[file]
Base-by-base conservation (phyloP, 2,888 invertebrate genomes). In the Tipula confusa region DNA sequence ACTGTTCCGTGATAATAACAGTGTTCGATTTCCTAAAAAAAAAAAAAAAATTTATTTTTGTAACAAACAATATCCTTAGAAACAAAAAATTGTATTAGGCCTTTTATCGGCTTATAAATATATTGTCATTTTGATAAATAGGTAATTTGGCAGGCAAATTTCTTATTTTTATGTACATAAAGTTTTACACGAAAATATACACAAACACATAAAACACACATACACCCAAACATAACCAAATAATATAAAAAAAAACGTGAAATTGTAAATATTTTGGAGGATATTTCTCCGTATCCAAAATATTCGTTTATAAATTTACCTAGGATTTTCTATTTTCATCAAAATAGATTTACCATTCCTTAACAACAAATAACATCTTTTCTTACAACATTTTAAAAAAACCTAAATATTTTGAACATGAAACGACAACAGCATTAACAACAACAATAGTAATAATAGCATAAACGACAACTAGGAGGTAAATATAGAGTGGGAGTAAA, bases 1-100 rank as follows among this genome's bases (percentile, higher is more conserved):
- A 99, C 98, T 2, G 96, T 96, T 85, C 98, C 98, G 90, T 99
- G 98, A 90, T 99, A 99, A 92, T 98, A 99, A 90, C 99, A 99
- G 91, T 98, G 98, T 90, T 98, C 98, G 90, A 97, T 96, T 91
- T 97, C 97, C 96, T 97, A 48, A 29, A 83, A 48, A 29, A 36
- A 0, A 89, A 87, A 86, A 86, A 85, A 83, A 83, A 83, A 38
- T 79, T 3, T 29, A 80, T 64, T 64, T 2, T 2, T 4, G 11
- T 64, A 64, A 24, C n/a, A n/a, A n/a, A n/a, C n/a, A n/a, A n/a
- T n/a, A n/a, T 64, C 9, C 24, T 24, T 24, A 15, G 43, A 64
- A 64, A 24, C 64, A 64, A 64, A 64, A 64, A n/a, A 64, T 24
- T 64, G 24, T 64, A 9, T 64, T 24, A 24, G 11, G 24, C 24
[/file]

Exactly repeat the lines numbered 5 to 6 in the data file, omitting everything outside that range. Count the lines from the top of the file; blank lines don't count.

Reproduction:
- T 97, C 97, C 96, T 97, A 48, A 29, A 83, A 48, A 29, A 36
- A 0, A 89, A 87, A 86, A 86, A 85, A 83, A 83, A 83, A 38